Risk is at the forefront of ASX200 directors’ minds and was prominent in their reflections on governing their companies. ‘Risk is the thing that worries me most… this risk stuff can kill you’ (Interviewee). The third edition of the ASXCGC Principles and Recommendations enhanced the number of recommendations concerning risk, and it is clear that this, combined with other external pressures and corporate collapses has resulted in a significant increase in the focus on risk by ASX200 directors. It is at the forefront of their thinking and is invariably what keeps the ASX200 directors awake at night. ‘The downside is so great, the responsibility is enormous…you can lose your house, and you can go to jail’ (Interviewee).
Risk from internal factors…
Directors interviewed for this research focused on various risks that stem from breakdowns in internal controls when they reflected on their governance practices in relation to the ASXCGC Principles and Recommendations. These risks included unethical behaviours within the organisation, failure to disclose appropriately to the market and inaccurate corporate reporting.
ASX200 directors reported being very focused on the culture of the organisation in their efforts to eliminate unethical behaviour. They are equally aware of the potential for reputational damage from unethical practices in the company. These directors are extremely conscious that it takes a long time to build the reputation of the organisation and that reputation can be destroyed very quickly if the organisation is found to be acting unethically.
The risk of maintaining the integrity of corporate reporting is taken very seriously by ASX200 directors. They are focused on having extensive and varied levels of assurance, and reflected in the interviews on the potential for severe ramifications of making mistakes in reporting, both for the company and for directors.
The risk surrounding disclosure is significant for directors. Extensive judgement is required to determine whether to disclose information and, if so, how, in order to meet disclosure requirements which are only ever tested in hindsight. Directors further have the complication of timing, and often need to delegate some of their disclosure responsibilities to ensure that disclosures take place between board meetings as required. This delegation requires substantial trust to be placed in the executives involved, for which strong, open and transparent relationships between the board and executive are a prerequisite. Some non-executive directors were of the view that the laws on disclosure should be changed because of the inherent difficulties faced in being expected to know everything that must be disclosed without being involved in the day-to-day management of the business.
Risk from external factors…
Directors are also very also focused on various risks that stem from external factors (to the operations of the company) when they reflected on their governance responsibilities; these external factors were also the prominent issues that kept directors awake at night.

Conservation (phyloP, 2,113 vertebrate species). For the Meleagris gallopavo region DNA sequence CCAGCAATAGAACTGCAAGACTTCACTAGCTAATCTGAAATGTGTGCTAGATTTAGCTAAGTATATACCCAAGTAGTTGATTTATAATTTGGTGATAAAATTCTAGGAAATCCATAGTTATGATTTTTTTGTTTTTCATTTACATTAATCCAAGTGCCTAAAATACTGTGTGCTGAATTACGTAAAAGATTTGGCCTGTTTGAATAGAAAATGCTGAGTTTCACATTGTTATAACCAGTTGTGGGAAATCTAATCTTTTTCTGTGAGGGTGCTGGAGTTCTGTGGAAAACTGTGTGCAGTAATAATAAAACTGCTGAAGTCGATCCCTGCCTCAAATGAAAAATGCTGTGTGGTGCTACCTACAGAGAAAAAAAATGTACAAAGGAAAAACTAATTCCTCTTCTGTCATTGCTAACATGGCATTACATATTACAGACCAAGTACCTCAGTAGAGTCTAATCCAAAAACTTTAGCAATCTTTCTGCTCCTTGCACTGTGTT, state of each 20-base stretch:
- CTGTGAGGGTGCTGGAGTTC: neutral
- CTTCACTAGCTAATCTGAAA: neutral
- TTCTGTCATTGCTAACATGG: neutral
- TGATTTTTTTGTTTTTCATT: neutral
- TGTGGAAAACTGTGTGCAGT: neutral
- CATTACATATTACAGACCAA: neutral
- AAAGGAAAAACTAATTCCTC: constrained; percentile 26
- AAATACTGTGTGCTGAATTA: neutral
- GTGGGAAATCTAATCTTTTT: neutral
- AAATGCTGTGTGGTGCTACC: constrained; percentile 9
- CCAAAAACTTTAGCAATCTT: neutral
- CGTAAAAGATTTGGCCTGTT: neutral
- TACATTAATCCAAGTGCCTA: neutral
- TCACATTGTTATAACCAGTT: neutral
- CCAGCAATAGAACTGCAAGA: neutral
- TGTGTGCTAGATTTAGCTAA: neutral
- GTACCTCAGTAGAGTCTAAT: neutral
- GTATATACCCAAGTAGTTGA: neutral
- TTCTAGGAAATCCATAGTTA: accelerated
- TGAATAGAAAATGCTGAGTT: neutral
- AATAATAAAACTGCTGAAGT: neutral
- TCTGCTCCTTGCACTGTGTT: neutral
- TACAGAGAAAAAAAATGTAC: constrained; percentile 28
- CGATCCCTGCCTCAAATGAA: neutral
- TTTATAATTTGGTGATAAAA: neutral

In particular, directors are concerned about potential areas of risk they failed to identify; the ‘thing they don’t know’ (Interviewee), or ‘didn’t plan for’ (Interviewee). Unknowns that they are concerned about included becoming obsolete in the market place or being faced with a catastrophic incident that they had not planned adequately for.
Aversion to risk…
ASX200 directors with international experience and perspective shared the view that in Australia directors ‘are not willing to take a lot of risk, they are not willing to put their reputation on the line’ (Interviewee). They further noted the cultural differences in other jurisdictions where there is a greater degree of tolerance when something does go wrong in governing and managing companies. In these jurisdictions, where the markets and stakeholders appeared to be more forgiving, companies were able to enjoy the benefits or upsides of risk-taking more frequently. Despite the existence of the business judgment rule, the interviewed ASX200 directors did not mention this protection in their reflections, and, thus, it was not clearly embedded into their thinking as a protection mechanism when considering risk to themselves or the organisation, or their broader governance responsibilities.
How the rem, relationships and risk (the 3 Rs) intersect
The study further revealed that the three key themes the ASX200 directors focus upon when reflecting on their practice of governance are highly relational. Effective risk management relies on the existence of strong board and executive relationships that are built on trust and openness. Effective rem management requires appropriate relationships with key stakeholders, both internal and external (such as remuneration consultants and proxy advisers). The failure of critical board and executive relationships significantly increases certain risks to the company and can impact judgment at the board level. Further analysis of the three Rs revealed four common elements: trust, values, judgment and rigour. These four elements were frequently described as being essential when describing the three prominent themes of relationships, risk and remuneration by ASX200 directors. The intersection of the three key themes and four common elements are depicted in the ASX200 director governance model outlined below.
Figure 1: The ASX200 director governance model: